Caroline Hermon, Head of Adoption of Artificial Intelligence and Machine Learning at SAS highlights the challenges established banks are facing in an increasingly competitive, digital world and the need to utilise innovation
It’s no secret that challenger banks and fintech companies are changing the banking industry as we know it. The main issue for today’s banking leaders is not that customers are switching to new high-street providers, such as Metro Bank, or to internet and telephone banking specialists like First Direct.
The real threat is much more insidious – and much harder to combat. A wave of next-generation digital disruptors, such as Monzo Bank and Revolut, are launching completely new types of services that eat into the most profitable parts of traditional banks’ value chains.
Agility, flexibility and an insatiable appetite for innovation are powering the rise of these disruptors. Many traditional banks claim to value these same qualities, yet only a handful of today’s market leaders practice what they preach in their digital strategy documents.
Banks that can’t read the writing on the wall risk becoming obsolete and seeing their market share whittled away. With data-driven innovation speeding the industry towards a future of seamless, integrated, customer-focused services, it really is time to get real or get out of the race.
Overcoming barriers to change
Many traditional banks are so focused on keeping the lights on that they fail to execute their innovation goals. Keeping a bank running profitably while satisfying the regulators is no easy task. And transformation initiatives often get pushed down the priority list.
Moreover, in the race to deliver transformation, many banks fall at the first hurdle. Their main competitive advantage – the rich data they possess about every aspect of their customers’ financial needs – is typically siloed in multiple legacy systems and managed by different departments. The task of consolidating data and establishing a central hub for business analytics is expensive, time-consuming and diverts valuable resources from run-the-bank activities.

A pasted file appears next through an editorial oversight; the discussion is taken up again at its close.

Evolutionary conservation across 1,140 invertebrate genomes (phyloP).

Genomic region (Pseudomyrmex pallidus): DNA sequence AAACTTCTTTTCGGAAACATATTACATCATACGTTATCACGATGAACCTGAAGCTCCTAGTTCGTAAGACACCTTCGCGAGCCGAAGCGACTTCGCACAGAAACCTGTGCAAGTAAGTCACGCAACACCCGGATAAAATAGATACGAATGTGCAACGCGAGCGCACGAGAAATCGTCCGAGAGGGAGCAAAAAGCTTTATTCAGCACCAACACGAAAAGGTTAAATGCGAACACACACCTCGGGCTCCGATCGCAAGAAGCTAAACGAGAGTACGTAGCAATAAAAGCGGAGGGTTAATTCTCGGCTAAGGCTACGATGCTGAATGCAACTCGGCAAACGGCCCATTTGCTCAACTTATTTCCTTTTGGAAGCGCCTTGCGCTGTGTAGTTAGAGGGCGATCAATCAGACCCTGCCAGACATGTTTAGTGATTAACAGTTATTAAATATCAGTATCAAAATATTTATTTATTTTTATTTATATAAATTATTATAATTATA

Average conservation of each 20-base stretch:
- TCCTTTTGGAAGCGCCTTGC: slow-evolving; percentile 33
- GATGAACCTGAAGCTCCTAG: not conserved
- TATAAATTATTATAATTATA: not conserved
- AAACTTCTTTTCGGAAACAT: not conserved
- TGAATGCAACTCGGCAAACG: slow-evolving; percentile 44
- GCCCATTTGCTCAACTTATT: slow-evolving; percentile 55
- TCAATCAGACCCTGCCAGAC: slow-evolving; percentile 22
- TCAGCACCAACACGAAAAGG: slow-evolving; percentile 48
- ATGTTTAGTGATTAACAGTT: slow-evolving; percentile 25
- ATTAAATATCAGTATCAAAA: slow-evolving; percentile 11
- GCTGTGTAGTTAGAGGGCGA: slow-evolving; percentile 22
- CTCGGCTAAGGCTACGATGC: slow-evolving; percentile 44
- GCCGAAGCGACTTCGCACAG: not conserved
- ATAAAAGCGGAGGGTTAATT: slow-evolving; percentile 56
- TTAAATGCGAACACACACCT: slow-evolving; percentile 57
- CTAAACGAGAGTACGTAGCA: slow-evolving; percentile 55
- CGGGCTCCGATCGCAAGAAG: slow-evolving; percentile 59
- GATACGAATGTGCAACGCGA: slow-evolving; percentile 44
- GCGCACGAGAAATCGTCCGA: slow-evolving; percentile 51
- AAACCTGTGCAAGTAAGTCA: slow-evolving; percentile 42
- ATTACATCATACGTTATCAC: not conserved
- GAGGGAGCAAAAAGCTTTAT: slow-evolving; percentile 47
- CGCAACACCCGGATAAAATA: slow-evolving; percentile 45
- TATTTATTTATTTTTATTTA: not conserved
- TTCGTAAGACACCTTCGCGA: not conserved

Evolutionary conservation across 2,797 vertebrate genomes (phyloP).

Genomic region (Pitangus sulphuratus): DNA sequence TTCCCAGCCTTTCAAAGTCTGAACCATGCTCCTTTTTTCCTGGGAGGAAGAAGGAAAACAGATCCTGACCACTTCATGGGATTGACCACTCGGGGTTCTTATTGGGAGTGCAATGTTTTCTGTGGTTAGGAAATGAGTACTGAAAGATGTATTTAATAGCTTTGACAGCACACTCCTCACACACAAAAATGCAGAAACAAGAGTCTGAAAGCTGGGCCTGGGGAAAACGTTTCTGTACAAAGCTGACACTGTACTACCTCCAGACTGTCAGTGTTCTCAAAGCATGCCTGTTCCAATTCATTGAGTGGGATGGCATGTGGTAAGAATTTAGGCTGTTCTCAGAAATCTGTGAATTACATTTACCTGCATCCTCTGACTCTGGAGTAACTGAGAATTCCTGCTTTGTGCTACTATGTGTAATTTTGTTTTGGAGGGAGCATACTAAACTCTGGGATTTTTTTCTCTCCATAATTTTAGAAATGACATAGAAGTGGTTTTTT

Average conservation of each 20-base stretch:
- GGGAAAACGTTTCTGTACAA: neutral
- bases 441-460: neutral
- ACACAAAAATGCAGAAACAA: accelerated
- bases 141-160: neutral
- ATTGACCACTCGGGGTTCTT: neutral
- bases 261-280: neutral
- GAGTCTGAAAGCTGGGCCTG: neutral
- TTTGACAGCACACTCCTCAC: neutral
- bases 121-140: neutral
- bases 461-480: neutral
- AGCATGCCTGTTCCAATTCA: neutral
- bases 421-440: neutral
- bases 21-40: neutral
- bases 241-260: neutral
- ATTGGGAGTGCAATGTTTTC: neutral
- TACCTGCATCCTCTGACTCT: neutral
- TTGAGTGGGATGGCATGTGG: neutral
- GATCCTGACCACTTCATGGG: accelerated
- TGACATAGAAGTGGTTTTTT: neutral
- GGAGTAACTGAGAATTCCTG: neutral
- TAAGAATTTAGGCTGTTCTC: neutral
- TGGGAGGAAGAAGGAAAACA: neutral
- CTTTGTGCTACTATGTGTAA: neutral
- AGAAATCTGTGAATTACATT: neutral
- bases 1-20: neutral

Resistance to change is another common barrier to innovation. Automation can be an unwelcome concept for decision-makers, especially those who manage large teams and have spent years building up expertise around the bank’s legacy systems and manual processes.
But it doesn’t have to be this way. Banks that adopt a disruptor mindset recognise that machine learning and artificial intelligence are powerful tools. With the right approach, these banks can use the same technologies to both drive transformation initiatives and streamline day-to-day operations, creating a virtuous circle.
For example, analytics-powered automation is not just a tool to eliminate paperwork and reduce headcount. By freeing up time, it can also help employees focus on high-value transformational tasks, revealing new opportunities for product development and highlighting ways to build more customer-centric services.
Finding a winning formula
Traditional banks may find transformation painful. But when they do embrace change, the benefits can be huge. Analytics is key to transformation because it’s one of the unique competitive advantages that large, well-established banks have over their new rivals. With millions of customers who trust and value their services, these banks can accumulate a vast amount of incredibly rich data about customer behaviour.
Since modern analytics techniques such as deep learning are extremely data-hungry, the banks with the most data will be able to build predictive models that are far more sophisticated and accurate than their competitors. This could prove to be a decisive advantage as AI initiatives begin to take centre stage in transforming customer service.
Transformation in practice
Recent success stories illustrate the very real rewards that banks can reap from digital transformation. For example, SAS has helped RBS put timely, accurate and insightful data analysis at the heart of every decision and use customer feedback to improve its services. Now the bank is on track to become the UK’s No. 1 bank for customer service.
Similarly, Nationwide recently worked with SAS to enhance member communication. Using AI and natural language processing of customer emails, the building society identified the communication methods that produced a positive reaction – and those that created frustration. The analysis revealed that 26% of all interactions could be moved to an online process – reducing waiting times for customers while saving time and resources. What started as a proof of concept has now become a companywide initiative to use data analysis to streamline its back-office operations, develop new products and evolve its services.
Examples like these show that with the right analytics strategy, banks don’t have to make a choice between keeping the lights on and driving transformation. When banks mobilize their talent, data and expertise, they can combine innovation with efficiency and keep the disruptors at bay.